A dilapidated and abandoned building in Washington, D.C., is being transformed into a haven for homeless teens. The house is a gift to Sasha Bruce Youthwork
, a nonprofit that works with homeless young people in the nation’s capital.
Blitz Build Day
It is Blitz Build Day and volunteers in town for the American Institute for Architects
annual meeting have adopted the house as a service project. Dressed in orange plastic hard hats and work boots, they haul lumber, hammer floor boards, install windows and dig a garden.
As she takes a break from work on a ceiling beam, Gwen Berlekamp from Ohio says the labor can make a difference.
“When you make improvements to communities, it has a ripple effect. So other people in the neighborhood feel better about living here, the children have a better neighborhood to grow up in.”
Learning job and life skills
Bedrooms, bathrooms, a kitchen, living and dining areas begin to take shape in the two-story house. With so many volunteers, work gets done fast, which is the way Kevin Vines,19, likes it.
Vines has been on the job for several months as part of Sasha Bruce YouthBuild
, a vocational and life skills program. “I’m learning carpentry,” he says. “That’s what I like to do, hands-on work.”
The high school dropout came into YouthBuild unemployed and in trouble with the law.
Construction trainer Marcus Bruce is proud of the progress Vines has made. “Kevin has shown a lot of leadership and is good with his hands. I expect him to be a big shining star for this program in the future because he has all the right tools.”
Adopting a work ethic
But Bruce says it hasn’t been easy. “We deal with the kids nobody else wants to deal with. When the kids come to us they have all kinds of issues, personal problems. We show them love and help them learn to love themselves.”
Bruce says that love comes as they gain skills on their job building the house, while also focusing on building character. “What I’m interested in is that they have a strong work ethic because they can take that work ethic and become anything they want to be in life.”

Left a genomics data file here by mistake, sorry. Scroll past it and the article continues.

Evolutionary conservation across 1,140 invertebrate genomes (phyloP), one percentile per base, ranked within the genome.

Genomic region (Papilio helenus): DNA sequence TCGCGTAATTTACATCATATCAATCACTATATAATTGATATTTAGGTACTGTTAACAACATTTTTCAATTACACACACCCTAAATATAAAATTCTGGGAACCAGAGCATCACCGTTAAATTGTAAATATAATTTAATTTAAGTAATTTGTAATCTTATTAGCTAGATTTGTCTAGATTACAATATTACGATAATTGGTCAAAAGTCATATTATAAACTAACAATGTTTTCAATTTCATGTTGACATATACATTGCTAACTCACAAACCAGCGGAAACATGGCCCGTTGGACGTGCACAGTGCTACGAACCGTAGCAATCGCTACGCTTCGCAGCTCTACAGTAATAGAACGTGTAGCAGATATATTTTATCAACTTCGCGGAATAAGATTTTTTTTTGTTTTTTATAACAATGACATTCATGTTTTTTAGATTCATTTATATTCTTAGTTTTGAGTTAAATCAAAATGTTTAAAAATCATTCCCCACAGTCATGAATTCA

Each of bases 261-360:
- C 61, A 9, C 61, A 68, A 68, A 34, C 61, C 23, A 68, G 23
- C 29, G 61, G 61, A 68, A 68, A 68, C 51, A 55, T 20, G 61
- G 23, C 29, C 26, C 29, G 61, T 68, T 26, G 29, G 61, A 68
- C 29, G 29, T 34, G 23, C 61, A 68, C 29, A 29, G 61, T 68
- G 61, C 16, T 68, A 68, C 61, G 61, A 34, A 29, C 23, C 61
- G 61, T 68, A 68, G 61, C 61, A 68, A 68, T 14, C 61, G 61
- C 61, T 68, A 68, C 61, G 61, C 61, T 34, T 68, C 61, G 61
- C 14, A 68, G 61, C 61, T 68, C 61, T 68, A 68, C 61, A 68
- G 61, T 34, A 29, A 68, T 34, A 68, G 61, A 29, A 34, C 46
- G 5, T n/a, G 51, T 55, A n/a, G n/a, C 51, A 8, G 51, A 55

Vines takes that lesson very seriously and is quick to rattle off credentials that make him a good hire.
“I am a respectful young man. I can be on time. The orders you tell me to do I will do," he says. "You will not have to tell me again, and I will get the project done.”
Getting the job done
Today Vines is getting the job done hand-in-hand with other teens enrolled in the program and with volunteers from outside their community.
Sasha Bruce Youthwork director Debby Shore says it’s a wonderful opportunity to build more than a house. “We are building relationships here that make such a difference for young people. Many of these young people feel very alone in the world. They don’t understand that there are people out there that do care about their future and their lives.”
Sasha Bruce Youthwork's Debby Shore explains why teen homelessness exists
For much of the morning Tom Schell, from Florida, has been building shelves to go in the greenhouse in the back of the property. Working on the project has put the plight of the homeless in America into sharper focus for him.
“I know that, at any given time, the types of situations that these [kids are] in, could happen to my kids," Schell says. "It could happen to me. Look at the economy and the way things are going now. Everybody is vulnerable, and I think it is really important to be on the front end of giving. It's making me feel as though I am doing something not only for humanity, but it boils back down to my own kids and my family someday.”
By the end of the day the house is closer to becoming a home for eight homeless youth. Sasha Bruce director Shore says the less time those young people spend languishing on the streets, the more likely it is that they will finish school, get a job and not be homeless as adults.